GLENDALE -- With a deep prospect pool that features big names like Dylan Strome, Christian Dvorak, Brendan Perlini and now Clayton Keller, it’s easy to lose track of other Coyotes prospects. But forward Christian Fischer is doing everything he can to make an impression and is succeeding.
Arizona picked Fischer, who was coming off a 35-point season with the US National Team Development Program U-18 team, 32nd overall at the 2015 NHL Entry Draft. He then made his home last season with Windsor of the Ontario Hockey League and the development of his game really took off.
|Christian Fischer. Photo by Norm Hall. |
Fischer finished the regular season ranked in the OHL’s top 10 in scoring, notching a team-leading 90 points (40 goals, 50 assists) in 66 games. He produced at least three points in a game 12 times and he had a 12-game point streak (14 goals, 8 assists) that lasted from Feb. 20 through March 18. In the playoffs, he tallied another three points (1 goal, 2 assists) in five postseason games before he and his teammates were bumped from the OHL Playoffs by Kitchener, captained by fellow Coyotes prospect Ryan MacInnis.
Fischer and MacInnis are rooming together at this week’s annual Prospect Development Camp, which concludes Friday.
Fischer’s season continued after the OHL Playoffs as he played six games for Arizona’s American Hockey League team. He raised his prospect stock there by notching three points (two goals, one assist).
“I thought I did really well there,” Fischer said. “That was a really big test for me to see if I could handle the pro game and I thought I did a pretty good job there. I produced there as well and I think that helps in my favor for training camp, letting them know that I can hop in that pro game and still be relied on, still have that impact.”
With a valuable year of junior hockey and some AHL ice time under his belt, Fischer is back for his second prospect camp. At 6-foot-2, 212 pounds, he’s one of the bigger prospects.
“I think things are going really well. On the ice it’s been pretty fun out there,” said Fischer, a native of Chicago. “There’s lots of competitiveness. It’s been pretty demanding with the practices. It’s not just lollygagging around out there, it’s pretty hard.”
|Christian Fischer. Photo by Getty Images. |
With prospect camp coming to a close on Friday, Fischer already is starting to look ahead to training camp in September. He has spent the whole summer in the Valley working with Coyotes Strength and Conditioning Coach JP Major, preparing for what he hopes will be an even longer stay in Arizona.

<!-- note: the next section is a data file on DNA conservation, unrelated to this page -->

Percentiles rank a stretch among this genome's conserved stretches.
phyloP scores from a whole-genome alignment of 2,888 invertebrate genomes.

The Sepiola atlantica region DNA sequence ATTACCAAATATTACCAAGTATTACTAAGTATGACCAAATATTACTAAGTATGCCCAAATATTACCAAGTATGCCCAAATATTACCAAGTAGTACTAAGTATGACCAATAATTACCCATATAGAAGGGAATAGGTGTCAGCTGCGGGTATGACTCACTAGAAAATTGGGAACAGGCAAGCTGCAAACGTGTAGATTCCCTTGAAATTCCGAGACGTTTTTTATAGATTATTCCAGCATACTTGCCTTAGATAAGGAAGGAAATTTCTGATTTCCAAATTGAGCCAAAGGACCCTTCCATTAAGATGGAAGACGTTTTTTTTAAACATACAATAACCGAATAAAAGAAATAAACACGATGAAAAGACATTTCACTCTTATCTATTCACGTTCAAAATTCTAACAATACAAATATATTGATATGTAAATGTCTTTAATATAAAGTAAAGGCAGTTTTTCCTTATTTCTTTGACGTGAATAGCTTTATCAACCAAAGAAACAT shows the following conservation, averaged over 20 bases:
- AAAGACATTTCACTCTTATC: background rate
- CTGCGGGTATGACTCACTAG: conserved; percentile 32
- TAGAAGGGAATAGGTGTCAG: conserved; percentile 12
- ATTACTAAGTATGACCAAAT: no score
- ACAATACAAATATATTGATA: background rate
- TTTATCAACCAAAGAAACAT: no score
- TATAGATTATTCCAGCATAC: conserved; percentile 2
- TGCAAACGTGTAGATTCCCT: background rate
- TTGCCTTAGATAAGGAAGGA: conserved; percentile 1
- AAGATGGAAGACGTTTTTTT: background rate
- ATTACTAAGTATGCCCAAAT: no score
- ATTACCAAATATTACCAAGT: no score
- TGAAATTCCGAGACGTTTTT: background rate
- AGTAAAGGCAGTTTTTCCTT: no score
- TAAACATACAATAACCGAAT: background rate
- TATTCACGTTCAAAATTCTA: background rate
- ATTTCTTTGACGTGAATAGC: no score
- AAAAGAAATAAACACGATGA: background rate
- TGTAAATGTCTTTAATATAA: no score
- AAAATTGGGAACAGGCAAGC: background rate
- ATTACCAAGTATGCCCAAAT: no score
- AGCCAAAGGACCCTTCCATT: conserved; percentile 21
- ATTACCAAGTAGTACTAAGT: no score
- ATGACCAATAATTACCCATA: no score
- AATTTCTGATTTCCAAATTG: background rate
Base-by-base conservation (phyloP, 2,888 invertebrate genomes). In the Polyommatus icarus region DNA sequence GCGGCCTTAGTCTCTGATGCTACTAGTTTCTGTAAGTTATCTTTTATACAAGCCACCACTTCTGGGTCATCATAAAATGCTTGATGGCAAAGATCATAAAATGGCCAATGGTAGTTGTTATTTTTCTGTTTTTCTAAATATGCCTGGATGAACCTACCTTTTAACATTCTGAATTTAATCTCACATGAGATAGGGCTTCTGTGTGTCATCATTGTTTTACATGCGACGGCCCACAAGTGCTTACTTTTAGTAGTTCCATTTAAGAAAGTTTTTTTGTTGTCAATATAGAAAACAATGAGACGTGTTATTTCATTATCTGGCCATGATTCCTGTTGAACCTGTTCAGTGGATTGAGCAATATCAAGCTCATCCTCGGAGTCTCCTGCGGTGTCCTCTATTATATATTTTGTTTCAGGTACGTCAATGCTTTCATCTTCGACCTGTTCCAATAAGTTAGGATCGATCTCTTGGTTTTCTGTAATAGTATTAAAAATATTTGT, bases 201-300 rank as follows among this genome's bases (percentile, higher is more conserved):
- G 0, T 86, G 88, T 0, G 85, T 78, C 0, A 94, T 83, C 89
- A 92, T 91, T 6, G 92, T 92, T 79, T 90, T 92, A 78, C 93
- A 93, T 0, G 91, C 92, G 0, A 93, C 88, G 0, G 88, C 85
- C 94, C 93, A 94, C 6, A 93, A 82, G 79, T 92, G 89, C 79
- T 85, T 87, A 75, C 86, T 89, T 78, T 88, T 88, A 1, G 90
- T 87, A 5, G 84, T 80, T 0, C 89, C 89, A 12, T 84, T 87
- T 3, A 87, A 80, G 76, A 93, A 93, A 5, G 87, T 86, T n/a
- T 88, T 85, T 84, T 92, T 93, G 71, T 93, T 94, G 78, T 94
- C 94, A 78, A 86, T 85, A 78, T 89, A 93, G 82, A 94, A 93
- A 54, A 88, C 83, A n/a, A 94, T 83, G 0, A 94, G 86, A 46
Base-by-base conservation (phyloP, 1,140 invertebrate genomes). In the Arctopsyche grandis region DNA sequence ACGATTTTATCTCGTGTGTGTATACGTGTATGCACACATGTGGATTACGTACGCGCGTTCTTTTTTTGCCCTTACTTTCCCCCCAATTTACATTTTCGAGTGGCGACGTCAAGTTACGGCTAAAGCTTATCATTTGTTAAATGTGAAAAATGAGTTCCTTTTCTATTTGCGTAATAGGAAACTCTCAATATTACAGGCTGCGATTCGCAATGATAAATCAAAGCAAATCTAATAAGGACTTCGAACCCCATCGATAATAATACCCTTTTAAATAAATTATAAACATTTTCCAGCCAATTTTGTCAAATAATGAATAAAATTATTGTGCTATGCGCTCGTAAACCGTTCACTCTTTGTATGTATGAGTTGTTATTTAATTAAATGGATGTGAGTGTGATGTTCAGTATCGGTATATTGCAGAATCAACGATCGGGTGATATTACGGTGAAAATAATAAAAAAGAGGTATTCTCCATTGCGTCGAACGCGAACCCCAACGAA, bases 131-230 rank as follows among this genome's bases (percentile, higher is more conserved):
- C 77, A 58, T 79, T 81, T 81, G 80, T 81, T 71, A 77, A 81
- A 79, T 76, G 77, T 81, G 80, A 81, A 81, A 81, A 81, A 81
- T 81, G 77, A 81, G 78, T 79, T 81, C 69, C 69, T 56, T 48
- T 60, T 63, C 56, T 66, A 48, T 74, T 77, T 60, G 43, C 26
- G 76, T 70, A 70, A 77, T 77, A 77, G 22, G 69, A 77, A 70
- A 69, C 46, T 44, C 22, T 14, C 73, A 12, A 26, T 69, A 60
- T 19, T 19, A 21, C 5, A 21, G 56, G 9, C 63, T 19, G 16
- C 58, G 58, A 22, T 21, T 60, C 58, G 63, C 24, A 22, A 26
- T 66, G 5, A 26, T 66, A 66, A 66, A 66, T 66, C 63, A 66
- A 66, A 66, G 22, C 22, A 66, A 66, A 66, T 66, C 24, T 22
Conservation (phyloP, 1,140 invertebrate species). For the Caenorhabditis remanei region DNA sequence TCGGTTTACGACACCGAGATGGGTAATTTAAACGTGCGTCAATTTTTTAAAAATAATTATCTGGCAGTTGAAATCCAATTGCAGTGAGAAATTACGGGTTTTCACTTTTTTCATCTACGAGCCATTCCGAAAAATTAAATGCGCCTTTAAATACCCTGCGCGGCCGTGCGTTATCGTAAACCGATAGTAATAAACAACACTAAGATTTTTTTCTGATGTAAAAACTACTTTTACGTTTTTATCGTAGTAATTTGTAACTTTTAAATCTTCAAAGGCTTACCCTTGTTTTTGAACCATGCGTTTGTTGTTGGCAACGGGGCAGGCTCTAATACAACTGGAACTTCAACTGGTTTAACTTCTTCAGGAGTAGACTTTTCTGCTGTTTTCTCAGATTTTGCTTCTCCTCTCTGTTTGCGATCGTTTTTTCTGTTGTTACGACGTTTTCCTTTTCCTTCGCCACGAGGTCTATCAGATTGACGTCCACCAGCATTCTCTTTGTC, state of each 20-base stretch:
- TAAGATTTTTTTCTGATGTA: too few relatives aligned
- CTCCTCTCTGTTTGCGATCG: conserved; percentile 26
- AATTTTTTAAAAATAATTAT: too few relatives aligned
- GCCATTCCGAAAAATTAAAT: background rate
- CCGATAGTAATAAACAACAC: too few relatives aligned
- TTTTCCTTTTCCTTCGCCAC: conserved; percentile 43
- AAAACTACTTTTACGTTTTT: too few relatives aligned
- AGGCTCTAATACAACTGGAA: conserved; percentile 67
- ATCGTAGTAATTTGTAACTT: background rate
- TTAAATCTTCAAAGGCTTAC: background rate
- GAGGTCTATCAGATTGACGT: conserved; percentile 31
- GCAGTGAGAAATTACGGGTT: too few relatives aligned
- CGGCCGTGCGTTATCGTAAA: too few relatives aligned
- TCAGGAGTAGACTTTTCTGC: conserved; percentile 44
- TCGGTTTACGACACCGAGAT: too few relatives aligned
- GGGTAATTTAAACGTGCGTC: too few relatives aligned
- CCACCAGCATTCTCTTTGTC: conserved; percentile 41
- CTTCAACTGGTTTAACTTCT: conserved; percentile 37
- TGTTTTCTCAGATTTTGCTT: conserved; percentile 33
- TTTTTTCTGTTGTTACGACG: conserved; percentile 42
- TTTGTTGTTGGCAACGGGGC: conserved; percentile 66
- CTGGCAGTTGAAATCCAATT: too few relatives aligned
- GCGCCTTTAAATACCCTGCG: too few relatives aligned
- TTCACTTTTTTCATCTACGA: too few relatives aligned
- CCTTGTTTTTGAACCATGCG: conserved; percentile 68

“I think I’m ready to take that step (to the NHL),” Fischer said. “I think a good foundation would be playing in the AHL like I did and having the impact that I did. That helped me a lot, to show management and their coaching staff that I could produce and do that in the NHL. So, I think I’m very close.”
Fischer still has junior eligibility left, and where he’ll play after training camp will be a tough decision Coyotes management will have to make.
“We love the way he’s developed in this last season,” Director of Player Development Steve Sullivan said. “Not really knowing much about him going into Windsor, (I was) pleasantly surprised, really happy with how he’s come along and produced at that level and was just a presence, a huge presence on that hockey club. We’re looking forward to how he looks in camp.”
Sullivan says a key factor at work for Fischer is his mature mindset. While he’s demonstrated offensive skill in Windsor, he has shown willingness to be versatile and to use his size and play with grit, and that’s something that could go a long way in his bid for a spot on a pro roster.
“If the production continues then great, you’re the power play guy,” Sullivan said. “But he also has the right mindset that if things do go sideways a little bit and he doesn’t have the same success on the scoresheet that he did in junior, he’s willing to do all the gritty work to make the lineup. That’s the person he is. That’s the mentality that we’re dealing with with Christian Fischer. He’s 19 going on 29, physically and mentally. He’s a great prospect for us.”